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September 28, 2006

Welcome back to England. We are shut. And paranoid.

So on Sunday I had to travel from Edinburgh, where I had been speaking at a conference, to Austria. In retrospect I probably should have just got the cheapest direct flight from Scotland to anywhere in Germany and then got a train service into Salzburg, but instead I had a quick flight down to London, followed by a Ryanair trip to Salzburg.

What a mistake that turned out to be.

In the end I had to leave the hotel in Edinburgh before they were starting to serve breakfast, and I'm not quite sure how I stayed awake to actually board the plane. Credit to British Airways, I got a good in-flight cooked breakfast, which pretty much turned out to be the higlight of the day.

Once back in London I had around six hours to get from Gatwick to Stansted, which sounded a lot easier than it turned out to be. My backpack was a good six kilograms heavier than it had been when we were travelling through Europe, so I was finding it a bit of a struggle.

I got the train into Victoria, and wanted to get to the toilets. They were shut, but a member of staff helpfully directed me all the way from Platform 18 to Platform 1 to the other set of toilets. So, having toiled across the station with my backpack, I got there to find another member of staff helpfully telling me they were shut too. Pleasing.

My plan was to go from Victoria to Tottenham Hale, and pick up the Stansted Express there, which was thwarted by engineering works on the Victoria line. So I had to get the Circle Line round to Liverpool Street, where at least I could finally use a toilet.

Once I reached Stansted I slogged my bags up to the terminal, and then tried to settle in the O'Neill's franchise pub there to watch a bit of the conclusion of the Ryder Cup. I needed to get a bite to eat, so ordered some nachos. Which had run out. How can you run out of nachos - they are just Doritos with some cheese on them stuffed in the microwave for 45 seconds?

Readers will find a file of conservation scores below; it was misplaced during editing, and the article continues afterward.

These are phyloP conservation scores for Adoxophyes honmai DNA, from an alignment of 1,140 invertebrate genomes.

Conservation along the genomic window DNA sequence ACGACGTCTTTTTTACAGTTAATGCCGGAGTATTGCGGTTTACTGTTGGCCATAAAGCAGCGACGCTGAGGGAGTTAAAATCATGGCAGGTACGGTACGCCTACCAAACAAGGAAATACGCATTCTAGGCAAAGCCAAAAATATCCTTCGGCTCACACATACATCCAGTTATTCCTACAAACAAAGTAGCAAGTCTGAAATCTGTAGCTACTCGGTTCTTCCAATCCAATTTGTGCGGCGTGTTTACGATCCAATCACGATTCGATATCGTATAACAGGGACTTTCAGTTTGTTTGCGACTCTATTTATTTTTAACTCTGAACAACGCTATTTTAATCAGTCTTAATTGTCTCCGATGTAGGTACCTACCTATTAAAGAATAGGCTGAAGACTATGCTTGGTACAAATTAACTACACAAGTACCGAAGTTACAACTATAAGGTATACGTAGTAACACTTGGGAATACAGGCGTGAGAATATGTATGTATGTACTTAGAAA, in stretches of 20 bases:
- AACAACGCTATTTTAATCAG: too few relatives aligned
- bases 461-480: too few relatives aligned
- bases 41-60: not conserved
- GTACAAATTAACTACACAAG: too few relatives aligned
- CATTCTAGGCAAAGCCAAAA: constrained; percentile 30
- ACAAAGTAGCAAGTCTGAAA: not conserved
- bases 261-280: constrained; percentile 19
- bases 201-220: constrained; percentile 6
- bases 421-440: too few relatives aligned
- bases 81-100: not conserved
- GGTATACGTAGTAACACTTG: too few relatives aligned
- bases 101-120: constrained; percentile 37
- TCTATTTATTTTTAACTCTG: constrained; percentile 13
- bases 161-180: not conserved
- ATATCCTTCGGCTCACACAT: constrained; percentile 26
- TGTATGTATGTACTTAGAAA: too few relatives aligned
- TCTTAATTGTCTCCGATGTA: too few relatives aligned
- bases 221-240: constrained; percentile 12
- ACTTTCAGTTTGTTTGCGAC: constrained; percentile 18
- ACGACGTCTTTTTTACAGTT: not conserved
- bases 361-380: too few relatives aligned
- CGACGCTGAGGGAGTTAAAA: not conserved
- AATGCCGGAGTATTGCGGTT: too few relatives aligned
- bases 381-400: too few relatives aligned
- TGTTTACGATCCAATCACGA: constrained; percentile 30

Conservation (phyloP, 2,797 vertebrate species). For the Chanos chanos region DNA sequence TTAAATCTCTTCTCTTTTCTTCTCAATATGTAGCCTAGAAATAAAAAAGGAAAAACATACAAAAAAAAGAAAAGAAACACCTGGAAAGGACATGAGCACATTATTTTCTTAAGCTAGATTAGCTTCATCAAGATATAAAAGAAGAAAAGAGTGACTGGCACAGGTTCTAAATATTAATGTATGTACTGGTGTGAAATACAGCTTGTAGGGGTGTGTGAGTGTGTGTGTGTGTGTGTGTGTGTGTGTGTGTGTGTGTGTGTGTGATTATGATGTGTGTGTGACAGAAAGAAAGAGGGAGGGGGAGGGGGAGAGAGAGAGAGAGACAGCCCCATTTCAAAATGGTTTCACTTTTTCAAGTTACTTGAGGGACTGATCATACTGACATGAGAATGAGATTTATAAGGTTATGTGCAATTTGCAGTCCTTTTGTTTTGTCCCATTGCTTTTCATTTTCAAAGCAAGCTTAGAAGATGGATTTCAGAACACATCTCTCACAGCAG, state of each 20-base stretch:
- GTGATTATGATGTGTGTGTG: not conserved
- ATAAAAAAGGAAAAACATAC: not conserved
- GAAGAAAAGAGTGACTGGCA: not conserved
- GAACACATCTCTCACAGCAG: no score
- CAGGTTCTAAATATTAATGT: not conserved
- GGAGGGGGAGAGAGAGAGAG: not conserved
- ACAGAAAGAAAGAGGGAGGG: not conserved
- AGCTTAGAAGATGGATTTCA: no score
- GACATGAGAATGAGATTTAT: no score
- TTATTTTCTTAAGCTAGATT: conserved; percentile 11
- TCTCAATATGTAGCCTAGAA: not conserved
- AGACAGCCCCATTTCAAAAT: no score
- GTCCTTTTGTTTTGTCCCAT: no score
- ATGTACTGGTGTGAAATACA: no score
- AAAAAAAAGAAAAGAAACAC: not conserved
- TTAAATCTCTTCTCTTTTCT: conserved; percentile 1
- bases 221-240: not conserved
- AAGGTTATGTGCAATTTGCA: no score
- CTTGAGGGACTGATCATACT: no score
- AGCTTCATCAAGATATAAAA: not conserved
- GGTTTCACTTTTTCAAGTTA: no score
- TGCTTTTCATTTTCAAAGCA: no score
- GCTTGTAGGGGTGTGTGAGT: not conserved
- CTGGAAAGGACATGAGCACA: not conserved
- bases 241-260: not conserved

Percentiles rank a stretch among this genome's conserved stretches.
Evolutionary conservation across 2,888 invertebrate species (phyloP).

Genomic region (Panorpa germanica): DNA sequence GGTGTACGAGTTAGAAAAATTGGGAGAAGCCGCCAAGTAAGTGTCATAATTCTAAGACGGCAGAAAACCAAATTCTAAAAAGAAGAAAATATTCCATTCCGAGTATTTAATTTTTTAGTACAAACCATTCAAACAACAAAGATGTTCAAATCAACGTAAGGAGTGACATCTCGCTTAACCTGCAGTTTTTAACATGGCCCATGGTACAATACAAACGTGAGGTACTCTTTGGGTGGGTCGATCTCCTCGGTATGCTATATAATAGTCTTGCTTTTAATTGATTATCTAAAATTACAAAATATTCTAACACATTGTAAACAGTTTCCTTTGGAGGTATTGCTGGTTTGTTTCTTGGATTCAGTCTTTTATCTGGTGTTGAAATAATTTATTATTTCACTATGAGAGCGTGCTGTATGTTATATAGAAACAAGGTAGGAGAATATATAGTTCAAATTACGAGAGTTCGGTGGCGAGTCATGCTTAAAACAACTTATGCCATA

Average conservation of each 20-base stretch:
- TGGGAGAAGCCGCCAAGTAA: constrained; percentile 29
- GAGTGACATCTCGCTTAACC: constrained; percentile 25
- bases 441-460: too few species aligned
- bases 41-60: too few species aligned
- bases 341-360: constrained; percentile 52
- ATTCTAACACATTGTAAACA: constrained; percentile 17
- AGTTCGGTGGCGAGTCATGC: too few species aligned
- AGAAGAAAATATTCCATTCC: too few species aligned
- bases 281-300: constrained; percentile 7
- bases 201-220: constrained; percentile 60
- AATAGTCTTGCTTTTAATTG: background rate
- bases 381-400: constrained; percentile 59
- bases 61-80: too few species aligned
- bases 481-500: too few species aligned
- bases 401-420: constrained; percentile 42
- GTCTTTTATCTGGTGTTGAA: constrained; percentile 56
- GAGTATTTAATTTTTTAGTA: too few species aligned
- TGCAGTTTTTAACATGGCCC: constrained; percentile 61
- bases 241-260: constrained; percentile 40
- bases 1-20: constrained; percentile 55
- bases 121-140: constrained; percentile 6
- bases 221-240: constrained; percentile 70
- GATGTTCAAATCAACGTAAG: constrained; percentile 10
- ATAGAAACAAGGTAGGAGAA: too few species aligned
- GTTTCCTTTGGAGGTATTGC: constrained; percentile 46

Still, I had a clue about how they would have been if I had been able to have them. The barman informed me that I could have nachos with chile con carne on top, or "Fully Loaded" nachos with all manner of extra stuff on, but that they'd run out of nachos that didn't have any topping on them. So go figure how "freshly made" they are.

The real difference when travelling with an enormously painfully heavy backpack on your own is that you can't even leave it behind with your partner when you go to the 'facilites', so cue amusing scenes of me trying to wedge myself into Stansted's toilet cubicles with my backpack on, taking the pack off, then having to put it all back on again before I could get out.

Checking-in took forever, even though I was at the desk almost as soon as it was announced. Then my bag was overweight for Ryanair, so I had to lug everything to another desk to pay the excess fee, then go back to the original check-in desk to get my boarding pass, and then carry the whole caboodle to the "oversized baggage" check-in.

Then there was the security. Exactly the same person and stuff that breezed through the airport at Chania a few days previously took nearly 45 minutes to get through the unique British pedantry of Gatwick security. Thank goodness that we are not losing the "war on terror", I mean, just imagine if we were letting those fanatics successfully change our way of life.

02airporthotel After all that, I very nearly missed my flight. With ten minutes to take off time, the computer screens in the departure lounge were still saying "Wait in longue" rather than "Go to gate", but as I was bored, and couldn't see anyone around who had checked in nearby me, I decided to take the train transport to the departure gate. And just as well, as I squeezed on as virtually the last person to board, whilst the info screens were still blaring out "Wait in longue".

The flight was then really turbulant, one of the worst I've had, so I was pretty relieved to hit solid ground again at Slazburg airport. I'd booked a room in a hotel within staggering distance of the airport terminal, so was pretty glad when I left the building and could see the blue neon signs around the corner.

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